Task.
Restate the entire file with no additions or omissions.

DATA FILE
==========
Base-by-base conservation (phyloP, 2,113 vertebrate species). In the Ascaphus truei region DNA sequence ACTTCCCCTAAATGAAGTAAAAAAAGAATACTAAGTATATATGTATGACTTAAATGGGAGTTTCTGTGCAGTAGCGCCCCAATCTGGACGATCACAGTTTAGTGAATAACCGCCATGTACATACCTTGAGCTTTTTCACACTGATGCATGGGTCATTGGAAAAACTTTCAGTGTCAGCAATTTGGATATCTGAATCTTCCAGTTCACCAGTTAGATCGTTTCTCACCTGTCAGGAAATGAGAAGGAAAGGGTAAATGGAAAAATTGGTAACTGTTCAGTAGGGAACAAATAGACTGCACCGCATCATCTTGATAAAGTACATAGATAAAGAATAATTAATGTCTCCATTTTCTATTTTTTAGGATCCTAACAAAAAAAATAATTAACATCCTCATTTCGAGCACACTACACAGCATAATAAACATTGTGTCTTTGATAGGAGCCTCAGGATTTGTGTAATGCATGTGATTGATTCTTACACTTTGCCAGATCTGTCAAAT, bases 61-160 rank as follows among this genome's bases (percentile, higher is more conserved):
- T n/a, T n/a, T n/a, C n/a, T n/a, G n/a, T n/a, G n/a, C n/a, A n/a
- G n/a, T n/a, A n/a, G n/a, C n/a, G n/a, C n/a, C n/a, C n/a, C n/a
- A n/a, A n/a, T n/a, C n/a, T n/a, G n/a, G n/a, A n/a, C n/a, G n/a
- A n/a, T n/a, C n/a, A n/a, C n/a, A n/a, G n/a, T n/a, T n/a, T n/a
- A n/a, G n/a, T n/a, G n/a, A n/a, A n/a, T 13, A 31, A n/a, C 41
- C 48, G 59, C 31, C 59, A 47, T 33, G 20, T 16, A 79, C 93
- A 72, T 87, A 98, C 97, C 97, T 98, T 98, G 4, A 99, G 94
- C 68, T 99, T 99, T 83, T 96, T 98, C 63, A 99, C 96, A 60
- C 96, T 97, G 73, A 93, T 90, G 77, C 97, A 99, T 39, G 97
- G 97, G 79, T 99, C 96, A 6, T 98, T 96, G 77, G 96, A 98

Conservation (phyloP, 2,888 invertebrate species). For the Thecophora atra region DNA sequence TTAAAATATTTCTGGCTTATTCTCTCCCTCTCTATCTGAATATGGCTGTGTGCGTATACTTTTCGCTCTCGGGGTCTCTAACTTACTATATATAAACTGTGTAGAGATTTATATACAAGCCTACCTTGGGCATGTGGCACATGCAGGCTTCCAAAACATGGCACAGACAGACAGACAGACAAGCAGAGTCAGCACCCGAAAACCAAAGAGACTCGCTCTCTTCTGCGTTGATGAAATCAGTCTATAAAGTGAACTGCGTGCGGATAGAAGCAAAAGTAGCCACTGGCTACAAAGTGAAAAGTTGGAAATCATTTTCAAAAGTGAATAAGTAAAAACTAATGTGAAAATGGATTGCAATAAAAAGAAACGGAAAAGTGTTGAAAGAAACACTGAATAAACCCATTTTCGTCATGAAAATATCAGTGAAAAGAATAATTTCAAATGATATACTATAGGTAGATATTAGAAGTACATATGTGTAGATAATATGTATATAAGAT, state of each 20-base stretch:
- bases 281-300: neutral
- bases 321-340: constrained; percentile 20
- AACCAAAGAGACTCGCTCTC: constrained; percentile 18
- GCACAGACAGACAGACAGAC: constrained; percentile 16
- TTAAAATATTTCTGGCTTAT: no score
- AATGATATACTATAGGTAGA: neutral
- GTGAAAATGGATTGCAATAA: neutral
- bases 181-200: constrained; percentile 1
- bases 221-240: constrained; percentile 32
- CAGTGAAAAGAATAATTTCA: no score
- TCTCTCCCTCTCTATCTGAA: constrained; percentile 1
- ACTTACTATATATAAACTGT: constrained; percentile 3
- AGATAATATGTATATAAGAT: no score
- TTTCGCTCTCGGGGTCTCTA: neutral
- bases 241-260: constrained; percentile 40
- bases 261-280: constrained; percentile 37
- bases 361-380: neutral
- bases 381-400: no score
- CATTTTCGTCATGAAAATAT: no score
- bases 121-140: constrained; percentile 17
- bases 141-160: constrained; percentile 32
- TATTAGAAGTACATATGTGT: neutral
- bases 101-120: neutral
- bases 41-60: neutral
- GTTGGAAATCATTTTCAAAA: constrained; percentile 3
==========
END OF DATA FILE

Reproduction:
Base-by-base conservation (phyloP, 2,113 vertebrate species). In the Ascaphus truei region DNA sequence ACTTCCCCTAAATGAAGTAAAAAAAGAATACTAAGTATATATGTATGACTTAAATGGGAGTTTCTGTGCAGTAGCGCCCCAATCTGGACGATCACAGTTTAGTGAATAACCGCCATGTACATACCTTGAGCTTTTTCACACTGATGCATGGGTCATTGGAAAAACTTTCAGTGTCAGCAATTTGGATATCTGAATCTTCCAGTTCACCAGTTAGATCGTTTCTCACCTGTCAGGAAATGAGAAGGAAAGGGTAAATGGAAAAATTGGTAACTGTTCAGTAGGGAACAAATAGACTGCACCGCATCATCTTGATAAAGTACATAGATAAAGAATAATTAATGTCTCCATTTTCTATTTTTTAGGATCCTAACAAAAAAAATAATTAACATCCTCATTTCGAGCACACTACACAGCATAATAAACATTGTGTCTTTGATAGGAGCCTCAGGATTTGTGTAATGCATGTGATTGATTCTTACACTTTGCCAGATCTGTCAAAT, bases 61-160 rank as follows among this genome's bases (percentile, higher is more conserved):
- T n/a, T n/a, T n/a, C n/a, T n/a, G n/a, T n/a, G n/a, C n/a, A n/a
- G n/a, T n/a, A n/a, G n/a, C n/a, G n/a, C n/a, C n/a, C n/a, C n/a
- A n/a, A n/a, T n/a, C n/a, T n/a, G n/a, G n/a, A n/a, C n/a, G n/a
- A n/a, T n/a, C n/a, A n/a, C n/a, A n/a, G n/a, T n/a, T n/a, T n/a
- A n/a, G n/a, T n/a, G n/a, A n/a, A n/a, T 13, A 31, A n/a, C 41
- C 48, G 59, C 31, C 59, A 47, T 33, G 20, T 16, A 79, C 93
- A 72, T 87, A 98, C 97, C 97, T 98, T 98, G 4, A 99, G 94
- C 68, T 99, T 99, T 83, T 96, T 98, C 63, A 99, C 96, A 60
- C 96, T 97, G 73, A 93, T 90, G 77, C 97, A 99, T 39, G 97
- G 97, G 79, T 99, C 96, A 6, T 98, T 96, G 77, G 96, A 98

Conservation (phyloP, 2,888 invertebrate species). For the Thecophora atra region DNA sequence TTAAAATATTTCTGGCTTATTCTCTCCCTCTCTATCTGAATATGGCTGTGTGCGTATACTTTTCGCTCTCGGGGTCTCTAACTTACTATATATAAACTGTGTAGAGATTTATATACAAGCCTACCTTGGGCATGTGGCACATGCAGGCTTCCAAAACATGGCACAGACAGACAGACAGACAAGCAGAGTCAGCACCCGAAAACCAAAGAGACTCGCTCTCTTCTGCGTTGATGAAATCAGTCTATAAAGTGAACTGCGTGCGGATAGAAGCAAAAGTAGCCACTGGCTACAAAGTGAAAAGTTGGAAATCATTTTCAAAAGTGAATAAGTAAAAACTAATGTGAAAATGGATTGCAATAAAAAGAAACGGAAAAGTGTTGAAAGAAACACTGAATAAACCCATTTTCGTCATGAAAATATCAGTGAAAAGAATAATTTCAAATGATATACTATAGGTAGATATTAGAAGTACATATGTGTAGATAATATGTATATAAGAT, state of each 20-base stretch:
- bases 281-300: neutral
- bases 321-340: constrained; percentile 20
- AACCAAAGAGACTCGCTCTC: constrained; percentile 18
- GCACAGACAGACAGACAGAC: constrained; percentile 16
- TTAAAATATTTCTGGCTTAT: no score
- AATGATATACTATAGGTAGA: neutral
- GTGAAAATGGATTGCAATAA: neutral
- bases 181-200: constrained; percentile 1
- bases 221-240: constrained; percentile 32
- CAGTGAAAAGAATAATTTCA: no score
- TCTCTCCCTCTCTATCTGAA: constrained; percentile 1
- ACTTACTATATATAAACTGT: constrained; percentile 3
- AGATAATATGTATATAAGAT: no score
- TTTCGCTCTCGGGGTCTCTA: neutral
- bases 241-260: constrained; percentile 40
- bases 261-280: constrained; percentile 37
- bases 361-380: neutral
- bases 381-400: no score
- CATTTTCGTCATGAAAATAT: no score
- bases 121-140: constrained; percentile 17
- bases 141-160: constrained; percentile 32
- TATTAGAAGTACATATGTGT: neutral
- bases 101-120: neutral
- bases 41-60: neutral
- GTTGGAAATCATTTTCAAAA: constrained; percentile 3